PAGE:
Onda Latina

The KUT Longhorn Radio Network Presents: Mexican American Experience Collection

Audio recordings including interviews, music, and informational programs related to the Mexican American community and their concerns in the series "The Mexican American Experience" and "A esta hora conversamos" from the Longhorn Radio Network, 1976-1982.

Nav: Home


More On The Plight Of The Texas Farm Workers: The Raymondsville Strike
Program #

Armando Gutiérrez
Marcial Silva
May 9, 1979

More on the Plight of the Texas Farm Workers: the Raymondsville Strike

Marcial Silva, organizer for Texas Farm Workers Union, brings an update on the legal developments in the Raymondsville strike, and outlines the legislative and political strategies the TFWU undertook to thwart Charles Wetegrove’s control of Willacy County’s political and legal structure.

The update starts with the current impasse between strikers and the Wetegrove onion corporation. Marcial Silva explains that strikers and the local community have been able to tap into the sense of solidarity and shared labor consciousness among the strikebreakers recruited by Wetegrove. Silva claims that close to 80 percent of workers refuse to enter the fields when they confront the picket line, and that the remaining 20 percent usually join after working under the eyes of the community for approximately two hours. Workers from Reynosa, Las Flores and even Colorado have joined the picketline in Raymondsville. Moreover, local packingshed workers with Griffin & Brand have also struck, refusing to pack Wetegrove onions. Griffin & Brand then coordinated with the professional classes in raymondsville, having them work in the packingshed to deal with the harvest. Silva reported the deep irony of witnessing bankers, lawyers, country club members and policemen complaining about their work conditions in the packingshed. He also pointed out that this solidarity happened because of their presence on the international bridge in Hidalgo, as well as their radio show in Reynosa.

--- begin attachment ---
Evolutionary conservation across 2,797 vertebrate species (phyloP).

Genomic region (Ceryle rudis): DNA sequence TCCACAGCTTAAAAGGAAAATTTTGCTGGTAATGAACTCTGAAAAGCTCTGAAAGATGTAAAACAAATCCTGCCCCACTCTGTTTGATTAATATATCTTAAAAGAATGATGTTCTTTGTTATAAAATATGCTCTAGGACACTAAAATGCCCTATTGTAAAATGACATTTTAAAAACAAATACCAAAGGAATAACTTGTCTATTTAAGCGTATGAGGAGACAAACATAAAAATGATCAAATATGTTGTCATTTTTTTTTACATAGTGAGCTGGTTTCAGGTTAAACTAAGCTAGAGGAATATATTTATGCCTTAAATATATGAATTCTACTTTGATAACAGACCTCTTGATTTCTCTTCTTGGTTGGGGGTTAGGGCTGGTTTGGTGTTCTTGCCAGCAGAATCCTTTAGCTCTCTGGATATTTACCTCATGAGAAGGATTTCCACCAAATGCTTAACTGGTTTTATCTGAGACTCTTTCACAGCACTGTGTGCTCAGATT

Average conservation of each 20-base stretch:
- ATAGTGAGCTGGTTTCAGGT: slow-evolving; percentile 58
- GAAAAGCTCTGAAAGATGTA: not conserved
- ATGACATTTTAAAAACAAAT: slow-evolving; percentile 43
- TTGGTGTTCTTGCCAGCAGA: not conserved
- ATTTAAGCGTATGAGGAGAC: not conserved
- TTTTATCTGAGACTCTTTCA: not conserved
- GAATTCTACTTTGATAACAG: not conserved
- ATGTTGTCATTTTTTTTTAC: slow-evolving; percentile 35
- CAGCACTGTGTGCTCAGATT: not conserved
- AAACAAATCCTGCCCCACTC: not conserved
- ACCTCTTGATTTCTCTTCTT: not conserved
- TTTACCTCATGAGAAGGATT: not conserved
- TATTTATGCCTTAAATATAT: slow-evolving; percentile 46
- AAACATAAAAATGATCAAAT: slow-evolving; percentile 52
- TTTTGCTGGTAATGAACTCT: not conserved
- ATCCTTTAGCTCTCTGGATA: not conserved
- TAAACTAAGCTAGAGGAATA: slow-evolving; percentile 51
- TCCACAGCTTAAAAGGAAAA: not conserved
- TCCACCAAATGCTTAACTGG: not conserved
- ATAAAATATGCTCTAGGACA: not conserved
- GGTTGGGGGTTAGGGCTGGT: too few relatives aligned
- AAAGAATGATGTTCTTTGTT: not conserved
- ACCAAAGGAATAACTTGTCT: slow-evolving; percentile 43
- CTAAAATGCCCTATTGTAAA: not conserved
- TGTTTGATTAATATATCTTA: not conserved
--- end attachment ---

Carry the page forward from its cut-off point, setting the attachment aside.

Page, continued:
Marcial Silva used the current legal challenge facing TFWU to illustrate what he called “South Texas Justice,” the deep interpenetration of land-owning interests and local courts and criminal enforcement in South Texas counties. He used the 1972 federal court decision against the Texas Rangers for their involvement in the 1966 Melon pickers strike, the 1975 decision by a Webb County judge to charge strikers with trespassing on public property after Will Miller shot eleven people for marching from the International Bridge in Hidalgo to the El Tejano Ranch. In Raymondsville, the organizers have been charged and jailed for disturbing the peace, grand felony, resisting arrest and other numerous charges, bleeding the union to death through a thousand little cuts. The union has responded by adopting a state-wide legislative strategy, and has begun to focus on local elections. Side note: Marcial Silva noted the presence of documentarian Hart Perry, maker of The Valley of Tears


Center for Mexican American Studies | Department of History | The Benson Latin American Collection

DIIA | © 2009 Liberal Arts Instructional Technology Services